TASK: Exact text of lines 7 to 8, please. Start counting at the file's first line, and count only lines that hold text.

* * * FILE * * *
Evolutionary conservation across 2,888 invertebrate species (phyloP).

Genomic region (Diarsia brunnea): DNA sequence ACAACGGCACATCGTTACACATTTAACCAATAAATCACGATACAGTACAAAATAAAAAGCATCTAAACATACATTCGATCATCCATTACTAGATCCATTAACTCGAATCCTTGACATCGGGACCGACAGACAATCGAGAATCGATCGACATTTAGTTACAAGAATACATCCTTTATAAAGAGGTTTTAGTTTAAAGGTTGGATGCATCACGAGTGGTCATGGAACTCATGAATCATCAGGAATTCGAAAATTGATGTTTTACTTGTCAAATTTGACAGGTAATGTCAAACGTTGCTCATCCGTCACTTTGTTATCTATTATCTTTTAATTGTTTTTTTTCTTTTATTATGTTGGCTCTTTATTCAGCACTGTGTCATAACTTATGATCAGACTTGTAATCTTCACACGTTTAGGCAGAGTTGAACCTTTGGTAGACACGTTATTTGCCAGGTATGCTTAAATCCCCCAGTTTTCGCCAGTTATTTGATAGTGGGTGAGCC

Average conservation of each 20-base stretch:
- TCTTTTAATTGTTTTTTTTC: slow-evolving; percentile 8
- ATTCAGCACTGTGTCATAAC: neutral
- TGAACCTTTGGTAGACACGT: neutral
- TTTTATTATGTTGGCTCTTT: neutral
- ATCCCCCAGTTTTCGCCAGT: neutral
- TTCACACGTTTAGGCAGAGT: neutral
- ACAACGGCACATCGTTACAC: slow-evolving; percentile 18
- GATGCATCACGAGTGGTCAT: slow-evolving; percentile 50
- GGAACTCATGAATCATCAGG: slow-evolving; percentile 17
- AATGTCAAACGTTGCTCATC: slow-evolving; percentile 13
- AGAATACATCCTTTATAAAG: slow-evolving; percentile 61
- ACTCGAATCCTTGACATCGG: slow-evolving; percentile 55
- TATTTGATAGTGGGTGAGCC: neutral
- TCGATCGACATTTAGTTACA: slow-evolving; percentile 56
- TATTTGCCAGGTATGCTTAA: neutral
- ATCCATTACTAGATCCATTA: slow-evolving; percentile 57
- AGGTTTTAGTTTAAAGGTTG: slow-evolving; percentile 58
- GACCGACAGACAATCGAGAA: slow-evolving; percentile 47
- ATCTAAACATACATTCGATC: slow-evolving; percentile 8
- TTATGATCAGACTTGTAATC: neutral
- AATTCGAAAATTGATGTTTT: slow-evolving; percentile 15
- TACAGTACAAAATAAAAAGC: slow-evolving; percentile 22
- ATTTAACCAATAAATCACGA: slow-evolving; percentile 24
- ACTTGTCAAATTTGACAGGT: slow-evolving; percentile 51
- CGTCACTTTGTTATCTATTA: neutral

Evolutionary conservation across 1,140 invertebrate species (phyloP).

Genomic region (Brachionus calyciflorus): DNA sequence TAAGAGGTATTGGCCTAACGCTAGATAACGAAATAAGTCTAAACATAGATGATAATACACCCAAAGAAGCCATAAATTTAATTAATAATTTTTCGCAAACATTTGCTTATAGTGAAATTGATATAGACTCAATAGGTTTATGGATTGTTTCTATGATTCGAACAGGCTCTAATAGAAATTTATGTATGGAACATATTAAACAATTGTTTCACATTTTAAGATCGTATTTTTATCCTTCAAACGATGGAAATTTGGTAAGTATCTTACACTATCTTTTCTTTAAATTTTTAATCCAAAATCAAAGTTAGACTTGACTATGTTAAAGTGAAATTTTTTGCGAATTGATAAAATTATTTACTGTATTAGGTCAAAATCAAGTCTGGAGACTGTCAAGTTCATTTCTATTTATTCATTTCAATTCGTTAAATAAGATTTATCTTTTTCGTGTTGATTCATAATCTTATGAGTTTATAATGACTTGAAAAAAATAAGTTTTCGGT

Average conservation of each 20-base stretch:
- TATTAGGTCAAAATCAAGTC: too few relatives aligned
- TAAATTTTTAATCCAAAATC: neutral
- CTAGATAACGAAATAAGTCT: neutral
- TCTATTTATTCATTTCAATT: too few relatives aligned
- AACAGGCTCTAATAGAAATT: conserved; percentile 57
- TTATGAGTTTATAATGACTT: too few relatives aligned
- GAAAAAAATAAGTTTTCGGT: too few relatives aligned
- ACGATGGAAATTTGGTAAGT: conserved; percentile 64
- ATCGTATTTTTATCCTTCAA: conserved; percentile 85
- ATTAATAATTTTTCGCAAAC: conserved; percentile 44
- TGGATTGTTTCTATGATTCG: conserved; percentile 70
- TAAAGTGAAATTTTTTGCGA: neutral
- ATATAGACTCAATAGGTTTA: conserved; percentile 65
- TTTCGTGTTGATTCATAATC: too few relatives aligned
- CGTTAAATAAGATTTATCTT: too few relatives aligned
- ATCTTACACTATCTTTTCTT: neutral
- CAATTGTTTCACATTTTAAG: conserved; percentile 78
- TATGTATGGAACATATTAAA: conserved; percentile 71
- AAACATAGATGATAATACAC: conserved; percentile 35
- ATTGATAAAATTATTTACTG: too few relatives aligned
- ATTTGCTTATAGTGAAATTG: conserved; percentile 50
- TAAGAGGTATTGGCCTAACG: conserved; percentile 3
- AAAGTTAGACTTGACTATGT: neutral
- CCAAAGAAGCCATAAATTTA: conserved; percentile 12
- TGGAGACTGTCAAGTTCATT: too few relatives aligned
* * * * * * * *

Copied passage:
- TTTTATTATGTTGGCTCTTT: neutral
- ATCCCCCAGTTTTCGCCAGT: neutral